I’ve been inspired by a thoughtful post at Hot Foot Blog to do my own analysis of the Mets team MVP in 2008. I’ll look at 3 stats: VORP, WPA, and WARP, which I think are useful for making an MVP ballot. To save time, I’ll only look at Carlos Beltran, Carlos Delgado, Jose Reyes, Johan Santana, and David Wright as candidates.
To start off, here are the important traditional stats for the fab 5:
Beltran: .284/.376/.500, 27 HR, 112 RBI, 25/28 SB
Delgado: .271/.353/.518, 38 HR, 115 RBI, 1/2 SB
Reyes: .297/.358/.475, 16 HR, 68 RBI, 56/71 SB
Santana: 2.53 ERA, 234.1 IP, 3.27 K/BB, 0.88 HR/9, 163 ERA+
Wright: .302/.390/.534, 33 HR, 124 RBI, 15/20 SB
To refresh memories, VORP stands for “value over replacement player.” A player’s offensive performance is compared to a “replacement level” player at the same position. This fictitious player is a low-level player who is readily available at cheap cost. A position player’s VORP represents how many more runs his team would score over the course of a season than if a replacement player was in the lineup instead. A pitcher’s VORP represents how many more runs his team would give up over the course of a season compared to the replacement pitcher.
1. Johan Santana – 73.4
2. David Wright – 66.2
3. Jose Reyes – 62.9
4. Carlos Beltran – 57.6
5. Carlos Delgado – 38.5
If Santana was switched with a replacement pitcher, the Mets would’ve given up 73.4 more runs. Reyes rates so high because great offensive shortstops are tough to come by. Delgado rates so low because great offensive first basemen are a-dime-a-dozen. Note that VORP doesn’t factor in stolen bases.
WPA, “win probability added”, is a fascinating statistic. It was created based on the concept that every play in a baseball game, whether it is a ground out, strikeout or homerun, will add or subtract from a team’s probability of winning a game. For different outcomes, a player’s WPA will increase or decrease based on how much each play adds or subtracts from his team’s chance to win. It is a rudimentary way to measure “clutchness”, as it weighs a player’s performance based on the situation. This is to say that a walkoff homerun will add much more to a player’s WPA than will a homerun hit when already ahead by 7 runs. A scoreless inning pitched in a blowout is not weighed as heavily as a scoreless 9th inning pitched in a 1-run game.
1. Carlos Beltran – 5.02
2. David Wright – 4.18
3. Johan Santana – 4.08
4. Carlos Delgado – 2.38
5. Jose Reyes – 1.32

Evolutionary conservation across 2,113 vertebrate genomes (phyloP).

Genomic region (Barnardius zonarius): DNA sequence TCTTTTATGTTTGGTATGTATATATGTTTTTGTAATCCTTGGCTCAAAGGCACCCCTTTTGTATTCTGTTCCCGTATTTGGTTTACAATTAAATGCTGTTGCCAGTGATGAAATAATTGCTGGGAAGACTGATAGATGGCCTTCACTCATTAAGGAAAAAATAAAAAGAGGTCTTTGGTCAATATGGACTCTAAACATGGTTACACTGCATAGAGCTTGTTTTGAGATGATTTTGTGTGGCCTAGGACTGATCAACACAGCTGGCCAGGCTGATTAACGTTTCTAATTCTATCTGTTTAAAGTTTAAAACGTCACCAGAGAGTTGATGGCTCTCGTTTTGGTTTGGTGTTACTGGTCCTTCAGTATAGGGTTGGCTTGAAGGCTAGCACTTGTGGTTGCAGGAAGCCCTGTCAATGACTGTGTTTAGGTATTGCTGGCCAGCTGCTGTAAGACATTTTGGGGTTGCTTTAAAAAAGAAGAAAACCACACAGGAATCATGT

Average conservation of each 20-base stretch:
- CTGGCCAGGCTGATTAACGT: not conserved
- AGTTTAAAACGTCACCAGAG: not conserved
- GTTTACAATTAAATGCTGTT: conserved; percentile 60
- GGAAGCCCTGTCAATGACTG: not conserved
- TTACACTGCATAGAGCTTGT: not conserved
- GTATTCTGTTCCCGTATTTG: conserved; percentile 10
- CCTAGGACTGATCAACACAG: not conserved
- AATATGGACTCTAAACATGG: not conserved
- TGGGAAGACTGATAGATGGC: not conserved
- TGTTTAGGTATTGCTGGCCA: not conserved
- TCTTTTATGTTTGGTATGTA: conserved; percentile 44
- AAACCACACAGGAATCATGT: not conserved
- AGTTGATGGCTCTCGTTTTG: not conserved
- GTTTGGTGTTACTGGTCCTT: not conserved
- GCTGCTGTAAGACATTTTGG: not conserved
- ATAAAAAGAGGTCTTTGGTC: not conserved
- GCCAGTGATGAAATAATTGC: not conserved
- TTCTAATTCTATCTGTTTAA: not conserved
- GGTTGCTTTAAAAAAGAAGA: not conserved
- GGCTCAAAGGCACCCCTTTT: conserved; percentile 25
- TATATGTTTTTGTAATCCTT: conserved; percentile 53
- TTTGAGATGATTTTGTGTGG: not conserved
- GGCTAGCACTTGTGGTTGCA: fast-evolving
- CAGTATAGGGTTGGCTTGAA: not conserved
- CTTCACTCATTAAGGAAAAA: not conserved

This does not necessarily mean that Beltran was the most “clutch” player for the Mets this year. It simply means his offensive contributions resulted in a greater probability of the Mets winning than did the other players. Despite being 3rd on this list, it should be noted that starting pitchers’ WPA’s are generally lower than batters. Santana was 4th in the majors in WPA, while Beltran was 6th. Cliff Lee led pitchers with a 5.96 WPA; Manny Ramirez led all hitters with a 7.57 WPA.
WARP1 is a stat I don’t think I’ve looked at yet in this space. It’s similar to VORP, but measures “wins above replacement player”. It accounts for both offense and defense, and determines how many wins a player contributes compared to a fictitious “replacement player” at the respective player’s position. Unfortunately, I couldn't locate Santana's WARP1, so he will not be evaluated here. Based on a quick Internet search, I don't think a WARP1 leader's list for pitchers is readily accessible. If someone can find one, please let me know. At this point I think Johan’s spot on my ballot is pretty secure…
1. Wright – 9.6
2. Beltran – 9.3
3. Reyes – 8.8
4. Delgado – 7.8
Based on these stats, my ballot would look like this:
1. Johan Santana
2. David Wright
3. Carlos Beltran
4. Jose Reyes
5. Carlos Delgado
Santana led the league in ERA and was pretty impressive in VORP and WPA. I think this is a safe pick. When was the last time a Mets starting pitcher could convincingly be called the team MVP? Dwight Gooden in 1985? Bret Saberhagen in 1994? I’d have to look it up. There will be those calling me a fool for putting Reyes above Delgado based on Jose’s poor, but not downright awful, September. To them I say that I look at a baseball season as 162 games long. The overall contribution of a player towards scoring and preventing runs over a full season is more important to me than a 10 or 3 game sample. Also, while Delgado did have a very good season, the fact that he plays first base (and not very well defensively at that) hurt his standing on my ballot. The #2 spot is a virtual toss-up, and you can't go wrong with Wright or Beltran in this spot.